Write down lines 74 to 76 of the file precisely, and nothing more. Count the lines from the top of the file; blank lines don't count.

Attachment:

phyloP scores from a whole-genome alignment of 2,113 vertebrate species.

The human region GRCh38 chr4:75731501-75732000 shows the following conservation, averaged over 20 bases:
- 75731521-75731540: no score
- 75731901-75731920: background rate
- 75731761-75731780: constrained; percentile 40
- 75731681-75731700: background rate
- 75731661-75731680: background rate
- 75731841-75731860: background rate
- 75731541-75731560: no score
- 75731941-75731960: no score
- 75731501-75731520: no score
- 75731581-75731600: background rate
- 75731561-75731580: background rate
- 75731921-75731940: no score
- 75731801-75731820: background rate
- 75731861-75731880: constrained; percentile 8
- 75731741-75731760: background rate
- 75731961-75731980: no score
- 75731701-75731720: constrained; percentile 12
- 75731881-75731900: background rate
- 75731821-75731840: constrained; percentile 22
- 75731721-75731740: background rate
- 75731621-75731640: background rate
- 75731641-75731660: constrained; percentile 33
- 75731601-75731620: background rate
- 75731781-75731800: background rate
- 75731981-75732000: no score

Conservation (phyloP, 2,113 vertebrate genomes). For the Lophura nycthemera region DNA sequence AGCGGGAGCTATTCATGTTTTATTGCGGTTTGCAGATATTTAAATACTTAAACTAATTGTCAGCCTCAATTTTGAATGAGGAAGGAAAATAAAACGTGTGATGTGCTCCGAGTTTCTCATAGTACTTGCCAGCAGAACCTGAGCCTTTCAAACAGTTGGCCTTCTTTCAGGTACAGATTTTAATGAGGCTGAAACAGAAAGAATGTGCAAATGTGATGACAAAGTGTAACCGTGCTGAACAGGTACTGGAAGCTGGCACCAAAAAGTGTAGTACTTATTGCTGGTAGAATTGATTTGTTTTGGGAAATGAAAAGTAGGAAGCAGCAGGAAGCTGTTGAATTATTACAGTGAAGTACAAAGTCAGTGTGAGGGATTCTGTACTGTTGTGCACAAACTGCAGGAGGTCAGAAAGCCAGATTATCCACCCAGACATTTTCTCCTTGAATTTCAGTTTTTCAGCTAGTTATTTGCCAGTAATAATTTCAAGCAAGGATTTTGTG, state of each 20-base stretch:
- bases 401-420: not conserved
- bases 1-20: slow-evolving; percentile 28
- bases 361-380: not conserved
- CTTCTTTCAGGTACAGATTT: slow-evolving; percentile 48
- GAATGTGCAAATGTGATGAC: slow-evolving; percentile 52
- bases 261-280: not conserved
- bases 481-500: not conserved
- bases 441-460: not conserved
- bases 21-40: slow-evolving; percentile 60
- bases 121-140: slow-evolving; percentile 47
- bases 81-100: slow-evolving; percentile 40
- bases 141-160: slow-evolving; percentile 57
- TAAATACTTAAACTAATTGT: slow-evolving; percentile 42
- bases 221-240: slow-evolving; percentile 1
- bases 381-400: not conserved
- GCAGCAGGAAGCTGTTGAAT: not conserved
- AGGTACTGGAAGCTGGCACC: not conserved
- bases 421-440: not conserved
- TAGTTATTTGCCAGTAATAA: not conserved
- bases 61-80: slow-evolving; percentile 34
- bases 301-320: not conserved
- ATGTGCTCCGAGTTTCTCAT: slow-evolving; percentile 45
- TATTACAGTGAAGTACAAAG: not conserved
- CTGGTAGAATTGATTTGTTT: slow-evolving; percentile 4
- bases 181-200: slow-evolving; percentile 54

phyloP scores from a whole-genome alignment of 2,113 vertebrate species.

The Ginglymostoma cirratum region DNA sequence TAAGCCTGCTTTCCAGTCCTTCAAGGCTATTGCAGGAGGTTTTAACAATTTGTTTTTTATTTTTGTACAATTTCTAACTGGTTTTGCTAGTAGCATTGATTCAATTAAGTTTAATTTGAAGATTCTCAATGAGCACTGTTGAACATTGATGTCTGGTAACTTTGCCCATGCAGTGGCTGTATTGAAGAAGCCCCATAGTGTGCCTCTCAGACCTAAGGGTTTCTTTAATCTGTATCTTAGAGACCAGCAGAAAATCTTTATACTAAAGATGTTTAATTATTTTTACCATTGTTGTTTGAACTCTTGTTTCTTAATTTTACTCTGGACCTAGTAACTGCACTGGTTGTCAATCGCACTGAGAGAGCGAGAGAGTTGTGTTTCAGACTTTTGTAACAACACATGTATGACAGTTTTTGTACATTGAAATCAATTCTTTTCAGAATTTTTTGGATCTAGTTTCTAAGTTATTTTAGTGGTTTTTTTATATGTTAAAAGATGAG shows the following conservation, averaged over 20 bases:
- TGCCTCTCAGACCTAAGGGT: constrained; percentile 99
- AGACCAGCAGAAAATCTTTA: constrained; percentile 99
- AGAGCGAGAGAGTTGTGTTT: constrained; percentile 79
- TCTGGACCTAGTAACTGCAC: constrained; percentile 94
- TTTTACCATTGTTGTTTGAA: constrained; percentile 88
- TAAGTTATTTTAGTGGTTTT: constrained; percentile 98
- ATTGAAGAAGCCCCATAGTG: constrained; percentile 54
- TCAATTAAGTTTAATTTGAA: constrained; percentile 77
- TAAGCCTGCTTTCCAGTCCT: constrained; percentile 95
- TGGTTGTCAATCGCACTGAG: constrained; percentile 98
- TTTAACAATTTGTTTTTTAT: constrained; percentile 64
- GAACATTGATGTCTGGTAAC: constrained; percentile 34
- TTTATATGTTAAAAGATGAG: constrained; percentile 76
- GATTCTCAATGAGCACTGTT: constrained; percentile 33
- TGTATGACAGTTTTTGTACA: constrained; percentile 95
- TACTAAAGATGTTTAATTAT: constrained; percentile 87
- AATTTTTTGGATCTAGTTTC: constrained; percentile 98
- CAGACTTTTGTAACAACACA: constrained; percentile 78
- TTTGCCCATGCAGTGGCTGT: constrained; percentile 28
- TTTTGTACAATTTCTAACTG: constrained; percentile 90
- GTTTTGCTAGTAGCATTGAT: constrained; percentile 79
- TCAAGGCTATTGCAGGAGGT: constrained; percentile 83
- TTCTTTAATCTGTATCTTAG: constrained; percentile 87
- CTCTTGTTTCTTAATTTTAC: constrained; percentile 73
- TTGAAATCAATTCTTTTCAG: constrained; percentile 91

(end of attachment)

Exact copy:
- TTTGCCCATGCAGTGGCTGT: constrained; percentile 28
- TTTTGTACAATTTCTAACTG: constrained; percentile 90
- GTTTTGCTAGTAGCATTGAT: constrained; percentile 79